SnapChat Breaking News, NBC Bakersfield and More: Updates From New York Film Academy Broadcast Journalism School

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I have said before — and I’m about to say again — that I have “seen the future” of electronic journalism, and it is “on the phone.”
The folks at NowThis were among the first companies to build a business on this realization. The notion began at the HuffPost, when that successful online publication decided to start producing full motion video. But it chose to emulate MSNBC’s liberal-chat format. (A decision that proved wrong…) That led a key member of the creative team to jump ship, and help create NowThis, which targets people who get their news on the phone.

Last week Axios reported that NowThis is launching a breaking news channel on Snapchat. Why? Because, increasingly, people don’t view news “on the phone.” Rather, they view news via an app on their phone. And what better app to ally themselves with than Snapchat? It looks to be a very smart move…

Meanwhile Ad Age, an old-style print magazine about the advertising industry that has reinvented itself as an online source of media information, reports that Google is stepping up its game when it comes to covering news. The Google Newsstand app is said to be on the way out, and a new app is on the way which will be faster and have more video content. Full-motion video is the “secret sauce” that attracts digital viewers. Printed pages with the occasional photo or graphic, not so much. This is why we teach NYFA Broadcast Journalism students to be multimedia Journalists (MMJs).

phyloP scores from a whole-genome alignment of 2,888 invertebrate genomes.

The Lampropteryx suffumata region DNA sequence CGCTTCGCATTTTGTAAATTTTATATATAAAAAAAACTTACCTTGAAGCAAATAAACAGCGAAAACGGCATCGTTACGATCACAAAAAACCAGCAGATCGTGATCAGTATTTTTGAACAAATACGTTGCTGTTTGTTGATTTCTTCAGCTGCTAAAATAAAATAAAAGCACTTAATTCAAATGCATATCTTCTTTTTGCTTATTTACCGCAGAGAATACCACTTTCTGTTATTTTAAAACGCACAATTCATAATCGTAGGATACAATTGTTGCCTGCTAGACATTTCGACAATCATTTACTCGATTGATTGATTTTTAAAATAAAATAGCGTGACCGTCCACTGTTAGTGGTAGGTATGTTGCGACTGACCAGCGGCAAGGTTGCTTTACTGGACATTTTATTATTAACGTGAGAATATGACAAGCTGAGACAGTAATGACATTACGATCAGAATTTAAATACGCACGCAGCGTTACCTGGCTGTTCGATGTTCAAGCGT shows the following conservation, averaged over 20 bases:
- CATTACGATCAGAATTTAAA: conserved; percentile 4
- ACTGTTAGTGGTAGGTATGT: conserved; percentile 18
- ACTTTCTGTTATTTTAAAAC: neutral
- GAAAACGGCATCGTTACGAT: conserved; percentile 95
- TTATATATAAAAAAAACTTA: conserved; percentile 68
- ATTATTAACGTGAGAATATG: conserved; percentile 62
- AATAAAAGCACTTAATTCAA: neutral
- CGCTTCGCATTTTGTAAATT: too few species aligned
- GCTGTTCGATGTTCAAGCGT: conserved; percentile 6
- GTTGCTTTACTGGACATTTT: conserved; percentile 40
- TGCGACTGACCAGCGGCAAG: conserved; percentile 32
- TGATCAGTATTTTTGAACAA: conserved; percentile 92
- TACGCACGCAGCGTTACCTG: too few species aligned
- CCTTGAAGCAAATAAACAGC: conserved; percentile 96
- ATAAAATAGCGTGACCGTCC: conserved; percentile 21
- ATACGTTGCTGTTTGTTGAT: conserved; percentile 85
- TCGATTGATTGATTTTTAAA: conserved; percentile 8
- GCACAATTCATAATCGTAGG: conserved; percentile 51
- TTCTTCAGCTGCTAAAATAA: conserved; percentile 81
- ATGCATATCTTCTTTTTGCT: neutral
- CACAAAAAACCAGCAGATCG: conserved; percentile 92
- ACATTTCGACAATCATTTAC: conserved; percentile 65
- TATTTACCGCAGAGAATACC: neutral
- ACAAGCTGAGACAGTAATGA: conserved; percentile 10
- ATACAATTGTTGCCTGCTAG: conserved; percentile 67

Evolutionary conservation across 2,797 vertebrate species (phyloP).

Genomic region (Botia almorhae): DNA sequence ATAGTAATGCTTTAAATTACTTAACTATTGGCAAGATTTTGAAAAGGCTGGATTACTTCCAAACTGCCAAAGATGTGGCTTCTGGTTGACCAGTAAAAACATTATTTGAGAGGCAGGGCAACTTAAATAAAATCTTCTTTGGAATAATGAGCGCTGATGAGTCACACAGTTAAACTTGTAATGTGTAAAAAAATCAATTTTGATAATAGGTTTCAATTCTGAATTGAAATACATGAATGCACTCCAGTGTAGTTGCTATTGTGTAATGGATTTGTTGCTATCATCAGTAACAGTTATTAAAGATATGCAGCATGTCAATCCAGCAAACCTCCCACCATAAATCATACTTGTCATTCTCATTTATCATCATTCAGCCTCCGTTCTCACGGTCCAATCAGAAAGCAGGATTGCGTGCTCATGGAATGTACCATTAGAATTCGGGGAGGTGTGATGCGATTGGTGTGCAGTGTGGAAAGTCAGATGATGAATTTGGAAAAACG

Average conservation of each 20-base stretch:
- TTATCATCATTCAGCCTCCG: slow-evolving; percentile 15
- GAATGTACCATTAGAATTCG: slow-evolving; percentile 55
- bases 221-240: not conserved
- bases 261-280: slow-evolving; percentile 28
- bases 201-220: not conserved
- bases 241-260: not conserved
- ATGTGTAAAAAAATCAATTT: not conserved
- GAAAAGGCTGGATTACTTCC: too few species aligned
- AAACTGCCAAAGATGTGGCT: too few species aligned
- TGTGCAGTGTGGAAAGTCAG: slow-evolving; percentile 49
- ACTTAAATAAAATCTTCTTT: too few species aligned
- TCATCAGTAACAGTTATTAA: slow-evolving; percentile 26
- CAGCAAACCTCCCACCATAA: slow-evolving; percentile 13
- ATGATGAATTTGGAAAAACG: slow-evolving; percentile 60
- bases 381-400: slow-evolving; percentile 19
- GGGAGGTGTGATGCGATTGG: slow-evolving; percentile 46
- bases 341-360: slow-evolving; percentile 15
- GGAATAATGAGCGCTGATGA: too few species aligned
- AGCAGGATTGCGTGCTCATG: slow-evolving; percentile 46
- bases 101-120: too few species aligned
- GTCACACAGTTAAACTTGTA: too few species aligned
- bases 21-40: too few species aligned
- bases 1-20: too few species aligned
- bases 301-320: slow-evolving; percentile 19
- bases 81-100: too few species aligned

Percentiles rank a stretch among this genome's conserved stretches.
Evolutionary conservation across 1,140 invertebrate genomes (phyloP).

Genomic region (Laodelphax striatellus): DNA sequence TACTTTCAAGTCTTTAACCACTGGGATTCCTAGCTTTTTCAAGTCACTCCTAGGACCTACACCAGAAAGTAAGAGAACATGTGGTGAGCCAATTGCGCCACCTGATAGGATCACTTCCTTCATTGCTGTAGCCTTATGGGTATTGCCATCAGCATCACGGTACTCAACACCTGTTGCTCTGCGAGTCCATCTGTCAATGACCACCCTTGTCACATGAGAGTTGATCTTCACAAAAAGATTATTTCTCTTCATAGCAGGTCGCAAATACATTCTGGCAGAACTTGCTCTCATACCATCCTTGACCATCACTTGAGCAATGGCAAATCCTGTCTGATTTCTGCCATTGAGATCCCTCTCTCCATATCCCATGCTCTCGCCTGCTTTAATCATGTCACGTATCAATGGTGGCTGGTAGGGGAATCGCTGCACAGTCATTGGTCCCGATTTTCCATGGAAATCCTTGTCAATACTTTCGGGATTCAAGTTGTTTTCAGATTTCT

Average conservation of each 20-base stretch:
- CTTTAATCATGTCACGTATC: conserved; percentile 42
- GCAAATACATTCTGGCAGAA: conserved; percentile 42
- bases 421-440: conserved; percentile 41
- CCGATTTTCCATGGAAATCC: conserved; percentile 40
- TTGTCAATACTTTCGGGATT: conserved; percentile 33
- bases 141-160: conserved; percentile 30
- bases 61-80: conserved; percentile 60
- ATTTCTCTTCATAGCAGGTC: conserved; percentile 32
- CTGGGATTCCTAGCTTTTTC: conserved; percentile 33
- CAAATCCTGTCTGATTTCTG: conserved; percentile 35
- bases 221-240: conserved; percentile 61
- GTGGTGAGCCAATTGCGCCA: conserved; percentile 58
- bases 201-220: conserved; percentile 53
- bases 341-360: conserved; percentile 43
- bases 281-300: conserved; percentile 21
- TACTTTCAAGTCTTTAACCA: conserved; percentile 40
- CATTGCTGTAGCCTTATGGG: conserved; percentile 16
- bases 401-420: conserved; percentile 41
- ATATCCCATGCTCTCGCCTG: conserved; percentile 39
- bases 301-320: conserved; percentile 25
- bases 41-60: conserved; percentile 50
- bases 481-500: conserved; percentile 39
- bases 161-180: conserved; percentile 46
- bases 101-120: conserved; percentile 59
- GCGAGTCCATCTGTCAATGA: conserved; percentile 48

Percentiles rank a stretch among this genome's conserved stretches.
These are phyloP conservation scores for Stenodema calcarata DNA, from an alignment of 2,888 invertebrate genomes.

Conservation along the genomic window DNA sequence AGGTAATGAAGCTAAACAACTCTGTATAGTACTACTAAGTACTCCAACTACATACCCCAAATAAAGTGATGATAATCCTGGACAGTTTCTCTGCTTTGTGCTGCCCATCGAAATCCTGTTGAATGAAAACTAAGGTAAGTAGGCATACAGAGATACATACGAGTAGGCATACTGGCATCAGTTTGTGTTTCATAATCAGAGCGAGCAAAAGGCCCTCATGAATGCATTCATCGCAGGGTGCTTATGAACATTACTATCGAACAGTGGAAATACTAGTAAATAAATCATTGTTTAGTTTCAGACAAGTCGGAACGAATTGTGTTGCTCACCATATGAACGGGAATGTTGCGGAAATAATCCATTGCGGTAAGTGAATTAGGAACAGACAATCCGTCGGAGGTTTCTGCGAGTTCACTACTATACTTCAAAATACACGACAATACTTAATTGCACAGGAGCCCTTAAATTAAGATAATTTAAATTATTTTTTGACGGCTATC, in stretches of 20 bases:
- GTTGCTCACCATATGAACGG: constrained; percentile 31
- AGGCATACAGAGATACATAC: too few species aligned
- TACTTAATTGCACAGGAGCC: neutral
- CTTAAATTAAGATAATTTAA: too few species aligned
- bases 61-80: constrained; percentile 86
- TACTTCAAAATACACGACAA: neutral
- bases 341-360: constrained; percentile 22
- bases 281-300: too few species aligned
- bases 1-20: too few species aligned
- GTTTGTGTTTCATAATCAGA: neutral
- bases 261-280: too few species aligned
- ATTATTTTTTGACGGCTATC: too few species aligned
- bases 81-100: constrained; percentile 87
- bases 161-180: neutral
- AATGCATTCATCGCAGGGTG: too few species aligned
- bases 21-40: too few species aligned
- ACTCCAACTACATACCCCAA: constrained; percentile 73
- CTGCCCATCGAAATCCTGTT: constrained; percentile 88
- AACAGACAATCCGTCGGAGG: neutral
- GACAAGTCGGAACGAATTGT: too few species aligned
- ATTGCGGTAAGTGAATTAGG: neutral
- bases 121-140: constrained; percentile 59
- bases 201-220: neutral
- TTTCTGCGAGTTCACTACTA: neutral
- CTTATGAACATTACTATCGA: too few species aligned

The Poynter Institute is one of the leading journalism research institutes in the United States. A recent post had the headline, New York Times Co. is dipping a toe into television production. There are two fascinating aspects to this story. The first is that The Times is using digital platforms (podcasts, feature-style films) not to report the news, but to bolster their image as an outstanding source of unbiased reporting. They don’t see these efforts as potential profit centers as much as ways of shaping public perceptions about The Times. It is certainly not conventional television news.
And that’s the second tantalizing aspect of the story. Unreported — and perhaps unknown to the reporter — was that The Times started a subsidiary to produce long-form TV news programming back in the 1990s. For a variety of reasons, it didn’t work out. Its founder, a long-time friend and former PBS colleague, would go on to do quite well sans The Times. You may have heard of a little thing he helped create called NY1?
And speaking of news, we got some last week from NYFA graduate Karen Hua. She just got her first on-air reporting job:
Some personal breaking news … In just two weeks, I’ll be starting as an on-air reporter for the NBC station in Bakersfield, California! Thank you to my mentors, teachers, and dearest friends for supporting and encouraging me this past year … ENDLESS thanks, Bill. Can’t say it enough —  literally would not be here without you, or Evgenia!  

NYFA Broadcast Journalism alum Karen Hua.

I should point out that Karen is a graduate of our 12-week Evening Broadcast Journalism program. Proof that, if you want to reinvent yourself while working a day job, learning key content creation skills can help you get to where you want to go. (In this case, Bakersfield, California … which I am confident is just the first step up the ladder, and back to NYC!)
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